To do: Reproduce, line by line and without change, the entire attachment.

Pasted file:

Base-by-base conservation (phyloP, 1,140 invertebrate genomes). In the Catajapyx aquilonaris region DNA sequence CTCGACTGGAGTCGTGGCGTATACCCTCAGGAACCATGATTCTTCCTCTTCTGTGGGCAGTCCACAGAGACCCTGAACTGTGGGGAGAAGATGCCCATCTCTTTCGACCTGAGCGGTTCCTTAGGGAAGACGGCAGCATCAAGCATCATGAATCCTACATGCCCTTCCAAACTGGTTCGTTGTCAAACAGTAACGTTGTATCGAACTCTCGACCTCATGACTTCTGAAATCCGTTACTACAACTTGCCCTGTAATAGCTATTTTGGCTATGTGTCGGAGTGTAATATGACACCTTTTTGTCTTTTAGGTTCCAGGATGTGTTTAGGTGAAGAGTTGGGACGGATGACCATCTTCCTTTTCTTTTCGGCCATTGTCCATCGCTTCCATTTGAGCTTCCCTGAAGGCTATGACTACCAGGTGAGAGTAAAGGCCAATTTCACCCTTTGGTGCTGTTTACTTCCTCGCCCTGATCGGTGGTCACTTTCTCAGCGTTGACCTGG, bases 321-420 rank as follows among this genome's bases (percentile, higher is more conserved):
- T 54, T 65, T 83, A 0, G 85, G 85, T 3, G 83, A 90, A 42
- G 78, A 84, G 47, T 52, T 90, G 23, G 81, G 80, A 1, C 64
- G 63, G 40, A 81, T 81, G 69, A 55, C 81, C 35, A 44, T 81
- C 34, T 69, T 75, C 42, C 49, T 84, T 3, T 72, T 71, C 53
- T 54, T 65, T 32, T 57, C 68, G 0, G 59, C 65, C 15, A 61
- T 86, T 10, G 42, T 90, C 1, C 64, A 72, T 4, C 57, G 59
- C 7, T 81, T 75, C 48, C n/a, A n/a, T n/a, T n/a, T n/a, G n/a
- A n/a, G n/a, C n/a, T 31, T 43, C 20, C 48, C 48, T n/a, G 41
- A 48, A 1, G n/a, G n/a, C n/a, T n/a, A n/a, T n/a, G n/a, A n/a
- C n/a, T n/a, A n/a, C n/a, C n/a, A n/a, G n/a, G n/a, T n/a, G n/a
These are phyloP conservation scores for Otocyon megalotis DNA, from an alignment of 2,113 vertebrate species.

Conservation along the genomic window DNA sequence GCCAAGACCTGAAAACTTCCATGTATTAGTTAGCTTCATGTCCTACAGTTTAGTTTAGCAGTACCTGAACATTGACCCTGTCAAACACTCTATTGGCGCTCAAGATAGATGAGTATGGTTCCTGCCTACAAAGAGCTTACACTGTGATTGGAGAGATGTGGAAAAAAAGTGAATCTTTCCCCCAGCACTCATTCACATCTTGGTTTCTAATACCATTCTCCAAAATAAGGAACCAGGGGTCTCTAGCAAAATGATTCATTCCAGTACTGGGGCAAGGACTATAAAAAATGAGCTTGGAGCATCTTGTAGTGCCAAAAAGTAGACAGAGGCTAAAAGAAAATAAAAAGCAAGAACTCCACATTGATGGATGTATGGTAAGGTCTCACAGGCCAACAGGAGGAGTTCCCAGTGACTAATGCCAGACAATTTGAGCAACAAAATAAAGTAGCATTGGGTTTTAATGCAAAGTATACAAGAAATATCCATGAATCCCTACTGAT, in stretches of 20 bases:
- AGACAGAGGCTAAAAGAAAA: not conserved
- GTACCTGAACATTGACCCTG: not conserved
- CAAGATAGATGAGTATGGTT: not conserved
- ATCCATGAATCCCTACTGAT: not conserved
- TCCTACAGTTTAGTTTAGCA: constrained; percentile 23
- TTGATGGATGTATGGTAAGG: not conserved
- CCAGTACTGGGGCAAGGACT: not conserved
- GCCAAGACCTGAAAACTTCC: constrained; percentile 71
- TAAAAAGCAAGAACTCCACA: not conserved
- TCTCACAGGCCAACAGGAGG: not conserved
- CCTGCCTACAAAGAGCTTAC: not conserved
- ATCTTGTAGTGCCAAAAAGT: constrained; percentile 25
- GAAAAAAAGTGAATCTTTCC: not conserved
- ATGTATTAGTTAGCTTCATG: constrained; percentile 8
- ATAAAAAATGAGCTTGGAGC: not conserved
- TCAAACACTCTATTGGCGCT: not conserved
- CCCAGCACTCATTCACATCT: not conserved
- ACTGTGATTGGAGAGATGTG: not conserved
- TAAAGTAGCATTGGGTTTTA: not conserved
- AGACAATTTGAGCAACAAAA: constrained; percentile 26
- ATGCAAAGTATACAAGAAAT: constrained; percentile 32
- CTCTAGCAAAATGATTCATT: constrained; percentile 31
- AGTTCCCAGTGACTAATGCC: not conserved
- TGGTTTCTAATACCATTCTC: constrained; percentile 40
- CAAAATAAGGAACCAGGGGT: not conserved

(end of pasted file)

Base-by-base conservation (phyloP, 1,140 invertebrate genomes). In the Catajapyx aquilonaris region DNA sequence CTCGACTGGAGTCGTGGCGTATACCCTCAGGAACCATGATTCTTCCTCTTCTGTGGGCAGTCCACAGAGACCCTGAACTGTGGGGAGAAGATGCCCATCTCTTTCGACCTGAGCGGTTCCTTAGGGAAGACGGCAGCATCAAGCATCATGAATCCTACATGCCCTTCCAAACTGGTTCGTTGTCAAACAGTAACGTTGTATCGAACTCTCGACCTCATGACTTCTGAAATCCGTTACTACAACTTGCCCTGTAATAGCTATTTTGGCTATGTGTCGGAGTGTAATATGACACCTTTTTGTCTTTTAGGTTCCAGGATGTGTTTAGGTGAAGAGTTGGGACGGATGACCATCTTCCTTTTCTTTTCGGCCATTGTCCATCGCTTCCATTTGAGCTTCCCTGAAGGCTATGACTACCAGGTGAGAGTAAAGGCCAATTTCACCCTTTGGTGCTGTTTACTTCCTCGCCCTGATCGGTGGTCACTTTCTCAGCGTTGACCTGG, bases 321-420 rank as follows among this genome's bases (percentile, higher is more conserved):
- T 54, T 65, T 83, A 0, G 85, G 85, T 3, G 83, A 90, A 42
- G 78, A 84, G 47, T 52, T 90, G 23, G 81, G 80, A 1, C 64
- G 63, G 40, A 81, T 81, G 69, A 55, C 81, C 35, A 44, T 81
- C 34, T 69, T 75, C 42, C 49, T 84, T 3, T 72, T 71, C 53
- T 54, T 65, T 32, T 57, C 68, G 0, G 59, C 65, C 15, A 61
- T 86, T 10, G 42, T 90, C 1, C 64, A 72, T 4, C 57, G 59
- C 7, T 81, T 75, C 48, C n/a, A n/a, T n/a, T n/a, T n/a, G n/a
- A n/a, G n/a, C n/a, T 31, T 43, C 20, C 48, C 48, T n/a, G 41
- A 48, A 1, G n/a, G n/a, C n/a, T n/a, A n/a, T n/a, G n/a, A n/a
- C n/a, T n/a, A n/a, C n/a, C n/a, A n/a, G n/a, G n/a, T n/a, G n/a
These are phyloP conservation scores for Otocyon megalotis DNA, from an alignment of 2,113 vertebrate species.

Conservation along the genomic window DNA sequence GCCAAGACCTGAAAACTTCCATGTATTAGTTAGCTTCATGTCCTACAGTTTAGTTTAGCAGTACCTGAACATTGACCCTGTCAAACACTCTATTGGCGCTCAAGATAGATGAGTATGGTTCCTGCCTACAAAGAGCTTACACTGTGATTGGAGAGATGTGGAAAAAAAGTGAATCTTTCCCCCAGCACTCATTCACATCTTGGTTTCTAATACCATTCTCCAAAATAAGGAACCAGGGGTCTCTAGCAAAATGATTCATTCCAGTACTGGGGCAAGGACTATAAAAAATGAGCTTGGAGCATCTTGTAGTGCCAAAAAGTAGACAGAGGCTAAAAGAAAATAAAAAGCAAGAACTCCACATTGATGGATGTATGGTAAGGTCTCACAGGCCAACAGGAGGAGTTCCCAGTGACTAATGCCAGACAATTTGAGCAACAAAATAAAGTAGCATTGGGTTTTAATGCAAAGTATACAAGAAATATCCATGAATCCCTACTGAT, in stretches of 20 bases:
- AGACAGAGGCTAAAAGAAAA: not conserved
- GTACCTGAACATTGACCCTG: not conserved
- CAAGATAGATGAGTATGGTT: not conserved
- ATCCATGAATCCCTACTGAT: not conserved
- TCCTACAGTTTAGTTTAGCA: constrained; percentile 23
- TTGATGGATGTATGGTAAGG: not conserved
- CCAGTACTGGGGCAAGGACT: not conserved
- GCCAAGACCTGAAAACTTCC: constrained; percentile 71
- TAAAAAGCAAGAACTCCACA: not conserved
- TCTCACAGGCCAACAGGAGG: not conserved
- CCTGCCTACAAAGAGCTTAC: not conserved
- ATCTTGTAGTGCCAAAAAGT: constrained; percentile 25
- GAAAAAAAGTGAATCTTTCC: not conserved
- ATGTATTAGTTAGCTTCATG: constrained; percentile 8
- ATAAAAAATGAGCTTGGAGC: not conserved
- TCAAACACTCTATTGGCGCT: not conserved
- CCCAGCACTCATTCACATCT: not conserved
- ACTGTGATTGGAGAGATGTG: not conserved
- TAAAGTAGCATTGGGTTTTA: not conserved
- AGACAATTTGAGCAACAAAA: constrained; percentile 26
- ATGCAAAGTATACAAGAAAT: constrained; percentile 32
- CTCTAGCAAAATGATTCATT: constrained; percentile 31
- AGTTCCCAGTGACTAATGCC: not conserved
- TGGTTTCTAATACCATTCTC: constrained; percentile 40
- CAAAATAAGGAACCAGGGGT: not conserved